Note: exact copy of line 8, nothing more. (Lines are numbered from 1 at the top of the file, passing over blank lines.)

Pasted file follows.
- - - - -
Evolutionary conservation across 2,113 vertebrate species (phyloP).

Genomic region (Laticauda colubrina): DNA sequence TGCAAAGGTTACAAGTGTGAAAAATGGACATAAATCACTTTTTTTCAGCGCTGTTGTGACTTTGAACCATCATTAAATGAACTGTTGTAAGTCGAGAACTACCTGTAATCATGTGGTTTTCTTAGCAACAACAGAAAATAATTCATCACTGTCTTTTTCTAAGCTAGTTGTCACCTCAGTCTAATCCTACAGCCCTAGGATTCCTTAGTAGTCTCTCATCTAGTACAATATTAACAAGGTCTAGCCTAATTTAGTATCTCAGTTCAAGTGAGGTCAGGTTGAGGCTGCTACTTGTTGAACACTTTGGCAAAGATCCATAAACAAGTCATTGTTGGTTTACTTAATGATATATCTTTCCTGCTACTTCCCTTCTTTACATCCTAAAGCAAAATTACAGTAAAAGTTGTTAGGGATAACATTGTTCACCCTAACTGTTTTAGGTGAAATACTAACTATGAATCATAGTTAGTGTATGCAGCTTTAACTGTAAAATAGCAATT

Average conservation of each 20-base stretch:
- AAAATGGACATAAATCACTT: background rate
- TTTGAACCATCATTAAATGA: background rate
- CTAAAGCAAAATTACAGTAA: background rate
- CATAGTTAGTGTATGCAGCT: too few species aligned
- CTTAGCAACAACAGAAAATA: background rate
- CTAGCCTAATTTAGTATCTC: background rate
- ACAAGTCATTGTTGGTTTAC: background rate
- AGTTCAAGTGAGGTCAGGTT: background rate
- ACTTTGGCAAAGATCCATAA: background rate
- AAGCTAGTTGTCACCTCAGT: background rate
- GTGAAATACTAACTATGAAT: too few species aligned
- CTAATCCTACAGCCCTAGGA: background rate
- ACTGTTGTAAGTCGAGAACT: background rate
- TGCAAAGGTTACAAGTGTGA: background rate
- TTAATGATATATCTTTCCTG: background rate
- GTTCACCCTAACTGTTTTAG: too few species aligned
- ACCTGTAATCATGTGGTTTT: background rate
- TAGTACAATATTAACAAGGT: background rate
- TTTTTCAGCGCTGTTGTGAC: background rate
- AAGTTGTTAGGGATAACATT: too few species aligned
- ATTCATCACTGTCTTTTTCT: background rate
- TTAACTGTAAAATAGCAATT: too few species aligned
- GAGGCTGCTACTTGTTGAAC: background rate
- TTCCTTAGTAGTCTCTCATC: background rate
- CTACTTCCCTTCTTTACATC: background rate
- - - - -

- CTTAGCAACAACAGAAAATA: background rate